I will try again.
First, I made fun of Josh for his when vs. when mixup... Now that's wasted.
People add LME/DME when:
- increasing mouthfeel and ABV has you noted. Everyone but Josh gets 3.1% out of a can of the base extracts (he gets 3.7%, but he is special). Many like beers over 4%. That's why Mr. Beer defaulted a while back to including booster with the base refills. Me - I'd never use booster again, substitute a packet of LME/DME instead. Much better.
- They want to impact FLAVOR. Go read the descriptions of the 4 different LME/DMEs that Mr. Beer offers. If you have a bland refill and what to make it more ROBUST, add the Robust LME/DME. Or if there is some flavor in the description that you want to accentuate.
- Improving head retention (or having any). Add a packet of Golden (wheat) to your brew and you will see a nice head. Or, steep 4 oz of Carafoam or Carapils.
When I brew Mr. Beer refills, I add a pound of LME (I buy it bulk) to all of them. I like MALTY brews, and don't care for pilsners and such. More malt is always good.
Many follow this progression:
- Brew base refills.
- Brew Craft refills and Seasonal refills (a lot more malt in them)
- Do recipes that add a dry hop.
- Add steeping grains.
- Add LME/DME and boil hops in it to add some bittering.
- Drop HMEs in favor of steeping grains combined with LME/DME and hop additions, making recipes they find on the web or create themselves. This makes a brewing session more like 4 1/2 hours with cleanup, vs. maybe 1 hour with Mr. Beer, so many do both.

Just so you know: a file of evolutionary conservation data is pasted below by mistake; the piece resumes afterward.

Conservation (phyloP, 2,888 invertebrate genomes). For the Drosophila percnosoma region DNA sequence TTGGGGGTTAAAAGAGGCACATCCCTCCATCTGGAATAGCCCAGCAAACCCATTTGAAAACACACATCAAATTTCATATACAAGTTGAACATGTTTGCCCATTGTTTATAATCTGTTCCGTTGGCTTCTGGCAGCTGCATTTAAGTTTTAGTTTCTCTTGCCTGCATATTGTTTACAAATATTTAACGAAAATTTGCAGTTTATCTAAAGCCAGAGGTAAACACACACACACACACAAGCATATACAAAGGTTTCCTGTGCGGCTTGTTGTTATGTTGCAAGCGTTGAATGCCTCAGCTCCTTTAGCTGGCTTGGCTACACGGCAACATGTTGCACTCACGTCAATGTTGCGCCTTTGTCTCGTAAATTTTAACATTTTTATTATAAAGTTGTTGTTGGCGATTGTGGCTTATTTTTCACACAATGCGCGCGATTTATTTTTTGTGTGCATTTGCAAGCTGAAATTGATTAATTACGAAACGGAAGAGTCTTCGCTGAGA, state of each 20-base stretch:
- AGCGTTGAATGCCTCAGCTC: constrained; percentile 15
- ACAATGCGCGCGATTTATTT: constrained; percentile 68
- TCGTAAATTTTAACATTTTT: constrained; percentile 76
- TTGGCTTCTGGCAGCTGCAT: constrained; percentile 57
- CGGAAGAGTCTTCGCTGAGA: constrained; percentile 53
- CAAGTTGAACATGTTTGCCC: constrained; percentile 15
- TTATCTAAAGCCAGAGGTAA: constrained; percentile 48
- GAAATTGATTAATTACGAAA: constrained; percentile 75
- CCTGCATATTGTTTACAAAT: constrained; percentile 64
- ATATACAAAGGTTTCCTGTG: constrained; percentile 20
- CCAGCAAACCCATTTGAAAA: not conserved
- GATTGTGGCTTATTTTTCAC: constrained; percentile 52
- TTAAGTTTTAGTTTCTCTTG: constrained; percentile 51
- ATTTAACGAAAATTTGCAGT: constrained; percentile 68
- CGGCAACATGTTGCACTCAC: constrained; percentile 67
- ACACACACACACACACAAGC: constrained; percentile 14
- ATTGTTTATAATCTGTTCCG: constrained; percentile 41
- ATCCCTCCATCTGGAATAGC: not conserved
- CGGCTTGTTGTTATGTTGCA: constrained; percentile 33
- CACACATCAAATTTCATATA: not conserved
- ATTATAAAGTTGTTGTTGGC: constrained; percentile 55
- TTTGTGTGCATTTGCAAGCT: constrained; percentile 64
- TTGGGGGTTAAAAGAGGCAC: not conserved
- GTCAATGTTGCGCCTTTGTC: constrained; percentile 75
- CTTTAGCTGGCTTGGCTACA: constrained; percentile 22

- All grain. Grains, hops, nothing else.
As to your question - when is it a must to do ____ or not to do ____ - beyond sanitizing things, NOTHING about brewing beer is a must. The worst screw-ups (both process and people making beer) usually result in drinkable beer. The reality is that we all have different tastes, and different abilities to taste. Someone like Josh picks up a beer, drinks it, and probably can say all sorts of things about it. You or I pick up the same beer and can't say have of those things, some because we don't know them, many because we don't have a palate that notes them. So you make what you like, and do it the way you want.
For me, the best learning is from comparison. Always make Mr. Beer refills, or recipes, EXACTLY AS STATED before you start changing things. Then, when you change things, try to limit the changes to as few variables as possible. Compare the differences in a BLIND TASTE TEST (better yet would be if someone else brewed them and you didn't know the differences). When you compare them, see what you taste/smell differently.
I have to laugh when I read the notes on some sites like Beer Advocate and such. "Notes of ____ and ____. Aroma of a fresh ____". Brewmaster for that beer is going "What? There are no notes of ____ in that brew!".